Cleft lip and palate repair

A cleft lip is an incomplete upper lip formation present at birth that appears as a separation on one or both sides. An incomplete formation of either hard or soft parts of the upper palate inside the mouth is the cleft palate, also present at birth. These defects may cause impaired feeding, speech, dental development and hearing, and will require surgical treatment which is provided at ARTISAN by team of experts.

The only permanent remedy for cleft lip and palate repair is plastic surgery. Plastic surgery for cleft lip and palate usually takes place between 10 to 12 weeks of age. It involves fixing the cleft palate gap by surgically narrowing the opening of the palate, and then repairing or rearranging the large muscle groups of the soft palate. This cosmetic procedure, performed on children as young as three, has a very low incidence of complications and can be an effective treatment.

Despite the positive results from cleft lip and palate surgery, the long-term effects on the child may be worrisome. Some children experience more frequent infections, bleeding and scarring than others. Complications include feeding difficulty, drooling, respiratory distress, breathing difficulties, and learning disabilities. Research studies have shown that the long-term affects of cleft lip and palate repair surgeries are similar to those of other dental procedures. However, research studies also indicate that children who undergo the surgeries generally enjoy higher success rates in developing appropriate eating habits and achieving successful oral and facial function.

Although there is no medical research that shows the benefits of a cleft palate surgery beyond the first three years of life, many patients opt to treat their cleft palate later in childhood. Parents and other care providers should carefully consider all of the pros and cons of this option, before deciding if it is in the best interests of a child. If a child suffers from a chronic condition, a surgeon will rarely perform a surgery. Cleft lips and palates occur in approximately ten percent of all children. The long-term effects associated with a traditional open-bite surgical procedure are less severe than those of a laceration of the soft palate.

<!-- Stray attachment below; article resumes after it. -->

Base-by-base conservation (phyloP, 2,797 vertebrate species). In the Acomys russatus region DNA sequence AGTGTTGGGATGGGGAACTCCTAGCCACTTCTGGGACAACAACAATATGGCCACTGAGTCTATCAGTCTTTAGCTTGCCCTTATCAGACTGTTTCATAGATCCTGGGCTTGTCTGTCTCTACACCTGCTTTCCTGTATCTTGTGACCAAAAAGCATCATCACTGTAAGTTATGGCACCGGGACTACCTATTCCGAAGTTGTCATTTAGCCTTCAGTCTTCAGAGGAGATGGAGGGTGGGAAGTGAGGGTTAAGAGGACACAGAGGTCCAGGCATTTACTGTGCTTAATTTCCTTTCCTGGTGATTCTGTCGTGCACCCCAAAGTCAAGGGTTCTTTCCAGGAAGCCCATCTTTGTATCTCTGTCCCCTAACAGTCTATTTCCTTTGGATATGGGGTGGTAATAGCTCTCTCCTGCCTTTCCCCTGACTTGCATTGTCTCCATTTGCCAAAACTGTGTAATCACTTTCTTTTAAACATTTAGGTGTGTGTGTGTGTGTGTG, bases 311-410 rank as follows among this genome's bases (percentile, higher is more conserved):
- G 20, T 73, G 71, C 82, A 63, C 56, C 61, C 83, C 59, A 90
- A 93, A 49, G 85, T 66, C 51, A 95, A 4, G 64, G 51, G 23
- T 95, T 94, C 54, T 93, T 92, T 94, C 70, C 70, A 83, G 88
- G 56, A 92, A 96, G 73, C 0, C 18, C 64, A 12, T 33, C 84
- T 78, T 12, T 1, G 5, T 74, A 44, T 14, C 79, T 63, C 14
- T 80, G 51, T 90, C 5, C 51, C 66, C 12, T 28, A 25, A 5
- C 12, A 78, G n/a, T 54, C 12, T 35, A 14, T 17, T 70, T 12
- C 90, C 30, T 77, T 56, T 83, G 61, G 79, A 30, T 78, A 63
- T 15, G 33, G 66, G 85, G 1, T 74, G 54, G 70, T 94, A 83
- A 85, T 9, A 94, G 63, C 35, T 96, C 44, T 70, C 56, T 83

A Cleft Lip and Palate (CLP) can be corrected by more than one operation. Sometimes, both the upper and lower halves of the palate need repairs. In a partial cleft lip/palate, only the upper half needs to be replaced, whereas a complete reconstruction of the lower half will require both procedures.

In most cases of a cleft palate surgery, long-term effects are minimal. Most patients who have their procedures performed early in life to experience a moderate amount of post-operative pain and discomfort, as well as slight swelling or redness in the area of the operation. Swelling is usually temporary and non-scarring.

Many doctors believe that the potential benefits of a cleft lip and palate repair outweigh the risks and the long-term effects. They are generally recommended for children age three and up. A child may also need to wait to try a surgical procedure if their doctor feels that the soft palate will not develop properly as a result of the surgery. Although there are no studies to confirm this belief, many surgeons feel that it is a reasonable concern.

The potential for long-term effects of a cleft lip and palate repair are not considered very serious. A patient may need to wait for several years to achieve the best outcome. Because most people have an error in placing their fingers, this could cause the formation of calluses. Other possible side effects include bleeding and infections. Children who have their procedures performed early in life may experience less pain and discomfort, but may also experience fewer infections. However, these risks are rare.

Overall, most physicians feel that surgery for cleft lip and palate issues is an appropriate choice when other treatment options are unsuccessful. However, children born with this condition should be monitored closely by their doctors and parents. They must be treated properly and treated well so that they will have a normal life expectancy.

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